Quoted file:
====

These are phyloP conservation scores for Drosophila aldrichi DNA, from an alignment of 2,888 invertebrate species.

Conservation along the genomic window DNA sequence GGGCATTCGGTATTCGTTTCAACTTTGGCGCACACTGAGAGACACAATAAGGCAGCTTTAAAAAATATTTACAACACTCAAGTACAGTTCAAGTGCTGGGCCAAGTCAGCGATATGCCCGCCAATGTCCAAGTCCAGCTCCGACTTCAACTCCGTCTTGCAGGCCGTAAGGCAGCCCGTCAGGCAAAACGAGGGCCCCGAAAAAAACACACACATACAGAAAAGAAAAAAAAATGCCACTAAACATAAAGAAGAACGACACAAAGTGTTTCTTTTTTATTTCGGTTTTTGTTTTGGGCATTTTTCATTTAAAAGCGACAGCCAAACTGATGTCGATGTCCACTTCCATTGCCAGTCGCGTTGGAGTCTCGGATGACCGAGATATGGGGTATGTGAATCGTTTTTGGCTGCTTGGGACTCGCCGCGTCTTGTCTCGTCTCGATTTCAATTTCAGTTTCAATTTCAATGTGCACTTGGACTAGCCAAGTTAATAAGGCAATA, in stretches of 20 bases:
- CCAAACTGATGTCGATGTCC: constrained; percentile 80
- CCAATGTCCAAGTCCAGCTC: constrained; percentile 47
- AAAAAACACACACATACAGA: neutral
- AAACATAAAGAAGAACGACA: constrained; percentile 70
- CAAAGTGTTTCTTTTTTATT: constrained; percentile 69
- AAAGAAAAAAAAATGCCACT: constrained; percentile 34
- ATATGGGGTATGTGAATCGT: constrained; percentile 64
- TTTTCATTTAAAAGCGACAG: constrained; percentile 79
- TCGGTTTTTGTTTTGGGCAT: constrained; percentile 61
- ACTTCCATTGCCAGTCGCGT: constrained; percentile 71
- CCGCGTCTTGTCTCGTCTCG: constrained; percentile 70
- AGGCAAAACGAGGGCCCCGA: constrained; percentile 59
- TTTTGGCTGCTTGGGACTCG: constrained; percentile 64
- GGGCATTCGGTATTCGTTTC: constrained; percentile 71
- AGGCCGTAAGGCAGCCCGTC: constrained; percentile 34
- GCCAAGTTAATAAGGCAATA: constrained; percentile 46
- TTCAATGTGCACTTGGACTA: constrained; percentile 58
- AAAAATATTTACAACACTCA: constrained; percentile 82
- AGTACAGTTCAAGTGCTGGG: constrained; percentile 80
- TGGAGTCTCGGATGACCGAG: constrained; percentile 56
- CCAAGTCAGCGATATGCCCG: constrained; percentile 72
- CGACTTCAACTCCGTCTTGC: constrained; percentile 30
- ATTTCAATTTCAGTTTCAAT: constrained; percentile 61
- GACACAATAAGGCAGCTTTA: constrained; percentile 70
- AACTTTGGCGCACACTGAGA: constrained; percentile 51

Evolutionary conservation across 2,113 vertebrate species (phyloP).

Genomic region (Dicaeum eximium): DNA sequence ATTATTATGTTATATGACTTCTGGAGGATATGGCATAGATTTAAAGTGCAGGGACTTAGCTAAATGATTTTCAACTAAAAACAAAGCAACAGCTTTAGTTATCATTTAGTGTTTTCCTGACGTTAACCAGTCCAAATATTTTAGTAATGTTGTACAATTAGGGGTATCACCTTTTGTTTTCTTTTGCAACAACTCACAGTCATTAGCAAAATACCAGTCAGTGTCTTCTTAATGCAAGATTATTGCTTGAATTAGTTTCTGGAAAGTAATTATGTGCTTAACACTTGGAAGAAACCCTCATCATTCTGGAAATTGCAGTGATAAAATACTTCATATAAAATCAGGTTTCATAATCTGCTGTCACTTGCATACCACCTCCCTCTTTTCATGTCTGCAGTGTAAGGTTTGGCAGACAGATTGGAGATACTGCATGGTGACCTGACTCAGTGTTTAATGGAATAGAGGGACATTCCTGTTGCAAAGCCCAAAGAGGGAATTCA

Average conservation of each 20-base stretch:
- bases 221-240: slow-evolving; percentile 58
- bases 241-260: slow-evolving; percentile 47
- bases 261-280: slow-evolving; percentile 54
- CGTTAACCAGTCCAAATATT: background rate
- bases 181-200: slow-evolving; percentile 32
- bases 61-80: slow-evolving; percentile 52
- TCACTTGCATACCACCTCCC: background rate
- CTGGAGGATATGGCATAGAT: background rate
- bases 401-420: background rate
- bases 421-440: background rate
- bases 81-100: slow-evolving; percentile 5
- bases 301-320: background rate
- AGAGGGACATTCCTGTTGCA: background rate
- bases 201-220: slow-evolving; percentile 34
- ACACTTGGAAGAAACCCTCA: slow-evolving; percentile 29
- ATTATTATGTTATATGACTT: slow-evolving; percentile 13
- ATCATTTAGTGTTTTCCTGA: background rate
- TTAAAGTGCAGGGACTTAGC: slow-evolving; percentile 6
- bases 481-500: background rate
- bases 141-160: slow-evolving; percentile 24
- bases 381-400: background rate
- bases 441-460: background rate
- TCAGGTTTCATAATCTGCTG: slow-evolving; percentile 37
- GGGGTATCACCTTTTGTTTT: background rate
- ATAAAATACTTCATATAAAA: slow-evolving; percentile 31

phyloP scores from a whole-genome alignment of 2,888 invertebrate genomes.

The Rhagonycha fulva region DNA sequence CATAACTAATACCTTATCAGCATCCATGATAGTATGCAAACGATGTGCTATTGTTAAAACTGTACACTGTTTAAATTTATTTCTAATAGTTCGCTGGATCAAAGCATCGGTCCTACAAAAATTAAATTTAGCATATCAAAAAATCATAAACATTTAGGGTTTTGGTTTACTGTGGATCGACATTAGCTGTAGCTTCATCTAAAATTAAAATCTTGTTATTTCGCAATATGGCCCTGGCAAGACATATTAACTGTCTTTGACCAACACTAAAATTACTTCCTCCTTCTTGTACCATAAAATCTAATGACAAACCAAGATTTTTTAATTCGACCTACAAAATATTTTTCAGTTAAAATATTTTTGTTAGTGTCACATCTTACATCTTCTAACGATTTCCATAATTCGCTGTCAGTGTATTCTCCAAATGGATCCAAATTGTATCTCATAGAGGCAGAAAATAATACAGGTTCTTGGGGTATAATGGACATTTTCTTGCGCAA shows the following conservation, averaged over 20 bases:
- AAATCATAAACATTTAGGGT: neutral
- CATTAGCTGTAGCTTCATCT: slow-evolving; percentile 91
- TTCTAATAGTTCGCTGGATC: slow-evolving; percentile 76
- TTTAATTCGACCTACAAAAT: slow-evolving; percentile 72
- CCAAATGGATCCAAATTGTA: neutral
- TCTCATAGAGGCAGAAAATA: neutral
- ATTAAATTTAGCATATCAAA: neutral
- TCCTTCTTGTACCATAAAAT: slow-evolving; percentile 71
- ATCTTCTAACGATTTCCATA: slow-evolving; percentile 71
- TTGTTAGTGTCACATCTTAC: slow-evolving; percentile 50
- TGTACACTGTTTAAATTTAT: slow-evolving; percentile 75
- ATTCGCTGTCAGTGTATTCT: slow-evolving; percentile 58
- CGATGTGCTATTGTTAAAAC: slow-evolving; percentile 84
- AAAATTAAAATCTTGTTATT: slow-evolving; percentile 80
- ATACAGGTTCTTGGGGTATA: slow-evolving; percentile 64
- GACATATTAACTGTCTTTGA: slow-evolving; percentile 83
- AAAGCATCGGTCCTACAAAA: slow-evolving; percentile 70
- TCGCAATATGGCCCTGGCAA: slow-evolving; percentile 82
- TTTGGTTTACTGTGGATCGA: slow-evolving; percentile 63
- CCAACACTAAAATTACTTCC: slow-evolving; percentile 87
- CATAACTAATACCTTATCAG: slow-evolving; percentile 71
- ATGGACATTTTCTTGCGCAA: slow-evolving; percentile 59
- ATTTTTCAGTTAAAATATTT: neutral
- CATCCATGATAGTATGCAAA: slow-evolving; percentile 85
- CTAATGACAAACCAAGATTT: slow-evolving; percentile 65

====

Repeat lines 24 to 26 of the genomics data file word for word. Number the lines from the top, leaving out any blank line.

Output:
- CGACTTCAACTCCGTCTTGC: constrained; percentile 30
- ATTTCAATTTCAGTTTCAAT: constrained; percentile 61
- GACACAATAAGGCAGCTTTA: constrained; percentile 70